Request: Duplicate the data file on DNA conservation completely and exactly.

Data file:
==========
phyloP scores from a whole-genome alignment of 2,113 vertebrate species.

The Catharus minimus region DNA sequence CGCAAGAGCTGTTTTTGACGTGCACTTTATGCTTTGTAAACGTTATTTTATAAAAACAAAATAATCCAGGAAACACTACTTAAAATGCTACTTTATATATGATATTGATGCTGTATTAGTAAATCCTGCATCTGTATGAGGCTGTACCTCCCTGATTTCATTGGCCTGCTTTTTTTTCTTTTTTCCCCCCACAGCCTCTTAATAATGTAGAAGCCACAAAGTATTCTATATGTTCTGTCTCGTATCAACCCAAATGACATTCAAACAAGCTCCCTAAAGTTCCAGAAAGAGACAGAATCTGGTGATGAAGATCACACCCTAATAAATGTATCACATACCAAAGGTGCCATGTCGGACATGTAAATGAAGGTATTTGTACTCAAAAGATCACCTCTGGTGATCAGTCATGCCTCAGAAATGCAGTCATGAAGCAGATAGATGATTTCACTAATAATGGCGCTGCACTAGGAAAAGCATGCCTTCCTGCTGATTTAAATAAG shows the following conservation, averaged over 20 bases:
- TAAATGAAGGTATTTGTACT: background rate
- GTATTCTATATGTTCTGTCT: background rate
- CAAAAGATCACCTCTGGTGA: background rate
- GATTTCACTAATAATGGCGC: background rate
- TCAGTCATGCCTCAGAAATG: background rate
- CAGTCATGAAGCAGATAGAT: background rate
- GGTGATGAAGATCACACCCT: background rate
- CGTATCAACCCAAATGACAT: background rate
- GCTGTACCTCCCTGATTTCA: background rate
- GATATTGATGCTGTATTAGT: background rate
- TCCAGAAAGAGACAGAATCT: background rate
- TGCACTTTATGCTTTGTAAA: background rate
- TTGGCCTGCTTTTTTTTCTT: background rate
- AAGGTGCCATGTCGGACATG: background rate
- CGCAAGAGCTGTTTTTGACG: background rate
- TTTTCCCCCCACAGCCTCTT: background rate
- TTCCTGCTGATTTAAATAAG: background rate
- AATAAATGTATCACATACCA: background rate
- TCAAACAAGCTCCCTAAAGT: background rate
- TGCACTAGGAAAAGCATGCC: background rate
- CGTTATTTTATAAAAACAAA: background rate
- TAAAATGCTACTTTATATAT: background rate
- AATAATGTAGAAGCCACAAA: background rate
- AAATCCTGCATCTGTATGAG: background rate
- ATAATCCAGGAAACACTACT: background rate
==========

phyloP scores from a whole-genome alignment of 2,113 vertebrate species.

The Catharus minimus region DNA sequence CGCAAGAGCTGTTTTTGACGTGCACTTTATGCTTTGTAAACGTTATTTTATAAAAACAAAATAATCCAGGAAACACTACTTAAAATGCTACTTTATATATGATATTGATGCTGTATTAGTAAATCCTGCATCTGTATGAGGCTGTACCTCCCTGATTTCATTGGCCTGCTTTTTTTTCTTTTTTCCCCCCACAGCCTCTTAATAATGTAGAAGCCACAAAGTATTCTATATGTTCTGTCTCGTATCAACCCAAATGACATTCAAACAAGCTCCCTAAAGTTCCAGAAAGAGACAGAATCTGGTGATGAAGATCACACCCTAATAAATGTATCACATACCAAAGGTGCCATGTCGGACATGTAAATGAAGGTATTTGTACTCAAAAGATCACCTCTGGTGATCAGTCATGCCTCAGAAATGCAGTCATGAAGCAGATAGATGATTTCACTAATAATGGCGCTGCACTAGGAAAAGCATGCCTTCCTGCTGATTTAAATAAG shows the following conservation, averaged over 20 bases:
- TAAATGAAGGTATTTGTACT: background rate
- GTATTCTATATGTTCTGTCT: background rate
- CAAAAGATCACCTCTGGTGA: background rate
- GATTTCACTAATAATGGCGC: background rate
- TCAGTCATGCCTCAGAAATG: background rate
- CAGTCATGAAGCAGATAGAT: background rate
- GGTGATGAAGATCACACCCT: background rate
- CGTATCAACCCAAATGACAT: background rate
- GCTGTACCTCCCTGATTTCA: background rate
- GATATTGATGCTGTATTAGT: background rate
- TCCAGAAAGAGACAGAATCT: background rate
- TGCACTTTATGCTTTGTAAA: background rate
- TTGGCCTGCTTTTTTTTCTT: background rate
- AAGGTGCCATGTCGGACATG: background rate
- CGCAAGAGCTGTTTTTGACG: background rate
- TTTTCCCCCCACAGCCTCTT: background rate
- TTCCTGCTGATTTAAATAAG: background rate
- AATAAATGTATCACATACCA: background rate
- TCAAACAAGCTCCCTAAAGT: background rate
- TGCACTAGGAAAAGCATGCC: background rate
- CGTTATTTTATAAAAACAAA: background rate
- TAAAATGCTACTTTATATAT: background rate
- AATAATGTAGAAGCCACAAA: background rate
- AAATCCTGCATCTGTATGAG: background rate
- ATAATCCAGGAAACACTACT: background rate